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Despite sequestration damage, solution looks unlikely

Jul. 23, 2013 - 12:18PM   |  
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At a Tuesday hearing aimed at getting lawmakers to start negotiating a deficit reduction and budget deal, a Senate committee focused on the economic and national security damage of across-the-board cuts in defense programs.

But remarks by committee members revealed the difficulty in achieving a deal to avoid $52 billion in sequestration cuts to the defense budget next year.

“If sequestration is not replaced, the effects on our economy and our national security over the long term will only get worse,” said Sen. Patty Murray, D-Wash., chairwoman of the Senate Budget Committee and a member of the Senate leadership.

“We can replace these cuts with smarter choices that are better for national security and long-term growth, as well as our fiscal health,” Murray said. “While I believe there are responsible spending cuts to be made in defense programs, the current across-the-board cuts and future arbitrary spending reductions over the next eight years as part of sequestration are not the answer.”

Defense budget reductions, especially the across-the-board cuts of sequestration that result from Congress not reaching a deal on spending, remain a partisan issue.

Sen. Jeff Sessions, R-Ala., said he isn’t convinced that furloughs for 650,000 civilian Defense employees were all necessary and suggested they were done for political reasons.

“I am beginning to wonder if the president isn’t quite happy to see the Defense Department takes these cuts,” Sessions said, complaining that many non-defense programs have not faced any belt-tightening.

“Most of us agree we need to get rid of sequestration,” said Sen. Mark Warner, D-Va. But he said an agreement has to include tax reform, cuts in entitlements and cuts in spending.

Jennifer-Cari Green, a secretary at Madigan Army Medical Center, Wash., told senators furloughs have hit her hard. A 26-year-old divorcee with a 6-year-old son, Green said her “current budget is already stripped to bare bones but we have been making it, barely.”

Furloughs, which come on top of three years of pay freezes, have hurt, she said. “I live without luxuries. I don’t have cable in my home. I don’t go get my nails done, eat out frequently or do any of the things people generally think they will have to cut back on when times are tough. For my family, times have already been tough for quite a while.”

Green calculated her furlough will result in a 32 percent pay cut because deductions for things like health care continue even though she is not getting paid. “I don’t know where I will make up that cost,” she said. “This furlough will likely cause me to slip below the line into poverty.”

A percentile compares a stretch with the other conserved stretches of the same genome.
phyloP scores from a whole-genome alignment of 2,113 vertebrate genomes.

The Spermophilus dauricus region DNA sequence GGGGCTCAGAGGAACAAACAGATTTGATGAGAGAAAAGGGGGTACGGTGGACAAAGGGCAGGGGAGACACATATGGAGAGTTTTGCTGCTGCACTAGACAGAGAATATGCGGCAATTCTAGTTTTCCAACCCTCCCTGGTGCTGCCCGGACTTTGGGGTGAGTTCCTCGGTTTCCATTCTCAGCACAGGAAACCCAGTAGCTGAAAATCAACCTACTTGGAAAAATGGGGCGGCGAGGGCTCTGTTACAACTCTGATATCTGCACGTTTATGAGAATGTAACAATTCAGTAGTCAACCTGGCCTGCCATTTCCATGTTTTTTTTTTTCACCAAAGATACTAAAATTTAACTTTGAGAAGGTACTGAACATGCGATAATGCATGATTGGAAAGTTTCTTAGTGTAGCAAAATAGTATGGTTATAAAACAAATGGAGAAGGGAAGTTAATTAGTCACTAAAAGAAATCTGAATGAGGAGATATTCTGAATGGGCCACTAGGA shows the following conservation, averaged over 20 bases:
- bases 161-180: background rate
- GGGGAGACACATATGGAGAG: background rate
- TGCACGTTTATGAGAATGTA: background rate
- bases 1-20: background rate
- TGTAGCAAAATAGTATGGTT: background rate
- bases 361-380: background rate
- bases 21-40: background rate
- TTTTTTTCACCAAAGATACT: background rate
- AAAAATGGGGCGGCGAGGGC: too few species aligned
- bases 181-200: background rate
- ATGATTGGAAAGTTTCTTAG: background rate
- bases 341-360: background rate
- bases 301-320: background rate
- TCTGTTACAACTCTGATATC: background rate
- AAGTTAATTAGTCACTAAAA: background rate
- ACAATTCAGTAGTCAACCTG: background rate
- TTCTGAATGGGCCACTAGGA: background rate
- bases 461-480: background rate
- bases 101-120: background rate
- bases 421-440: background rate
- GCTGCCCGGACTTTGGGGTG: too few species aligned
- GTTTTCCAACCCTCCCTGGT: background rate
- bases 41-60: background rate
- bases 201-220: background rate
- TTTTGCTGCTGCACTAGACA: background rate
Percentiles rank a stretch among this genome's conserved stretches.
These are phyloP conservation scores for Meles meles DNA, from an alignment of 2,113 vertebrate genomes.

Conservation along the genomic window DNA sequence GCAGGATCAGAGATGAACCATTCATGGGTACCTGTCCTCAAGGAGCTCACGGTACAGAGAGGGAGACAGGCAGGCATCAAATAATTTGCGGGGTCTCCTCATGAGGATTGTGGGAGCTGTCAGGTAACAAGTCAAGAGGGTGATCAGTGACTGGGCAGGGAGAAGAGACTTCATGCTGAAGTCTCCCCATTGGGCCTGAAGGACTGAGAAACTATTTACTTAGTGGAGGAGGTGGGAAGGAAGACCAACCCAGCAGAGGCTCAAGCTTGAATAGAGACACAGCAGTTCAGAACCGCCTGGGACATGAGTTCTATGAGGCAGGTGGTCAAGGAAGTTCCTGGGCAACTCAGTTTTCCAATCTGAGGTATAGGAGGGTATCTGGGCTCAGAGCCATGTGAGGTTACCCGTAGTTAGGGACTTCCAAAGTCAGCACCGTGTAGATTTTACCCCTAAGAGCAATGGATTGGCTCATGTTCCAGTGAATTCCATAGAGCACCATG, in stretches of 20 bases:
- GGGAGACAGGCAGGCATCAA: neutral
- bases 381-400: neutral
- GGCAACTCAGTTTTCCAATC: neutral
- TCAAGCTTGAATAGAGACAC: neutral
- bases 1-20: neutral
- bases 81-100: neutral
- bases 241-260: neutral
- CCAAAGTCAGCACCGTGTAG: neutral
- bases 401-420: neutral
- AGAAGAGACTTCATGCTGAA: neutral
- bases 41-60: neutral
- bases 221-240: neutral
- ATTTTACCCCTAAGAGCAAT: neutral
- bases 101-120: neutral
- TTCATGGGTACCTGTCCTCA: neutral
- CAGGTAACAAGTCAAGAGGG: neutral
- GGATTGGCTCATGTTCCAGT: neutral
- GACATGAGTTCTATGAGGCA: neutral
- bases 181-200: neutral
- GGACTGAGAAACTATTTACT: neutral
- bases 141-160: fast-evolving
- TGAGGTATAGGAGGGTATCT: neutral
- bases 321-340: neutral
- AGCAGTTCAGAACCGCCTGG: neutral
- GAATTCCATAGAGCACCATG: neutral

Businesses also have been hurt by sequestration, said Mark Klett, a disabled veteran who runs a Virginia-based consulting group in which 60 percent of the employees are veterans. “In a time in which efficiencies need to be created, sequestration introduces inefficiencies and delays that are making a bad situation worse for companies of all sizes,” Klett said.

Klett’s business “has seen gaps of two weeks to one month on contracts” because of incremental funding and other delays. “The government’s inability to execute timely contracts for what is needed in critical areas leads to overall waste of funds, and the government is getting less product in the end,” he said.

Thomas Donnelly of the American Enterprise Institute’s Marilyn Ware Center for Security Studies said there is no good way to manage another round of across-the-board budget cuts.

“Even if managed ‘rationally,’ a further reduction of 10 percent per year for the next decade, coming on top of the cuts already made in the past, will have, in my judgment, a crippling effect on the American military, on the United States’ ability to shape a peaceful, prosperous and free world and, ultimately, on our national security.”

Donnelly, a former editor of Army Times and a former House Armed Services Committee staff member, said it is hard to know the exact details, and statements coming out of the defense industry have an “undeniable ‘Chicken Little’ character” to them.

Still, he said the “most immediate” effect would be reductions in operations and maintenance accounts, but that weapons procurement and research would also suffer long-term effects.

Weapons programs, he said, have been underfunded since the end of the Cold War. “Almost without exception, a whole generation of systems has been canceled, produced in severely limited quantities before termination, or seen stretched schedules that have resulted in years of delay and multiplied costs,” he said.

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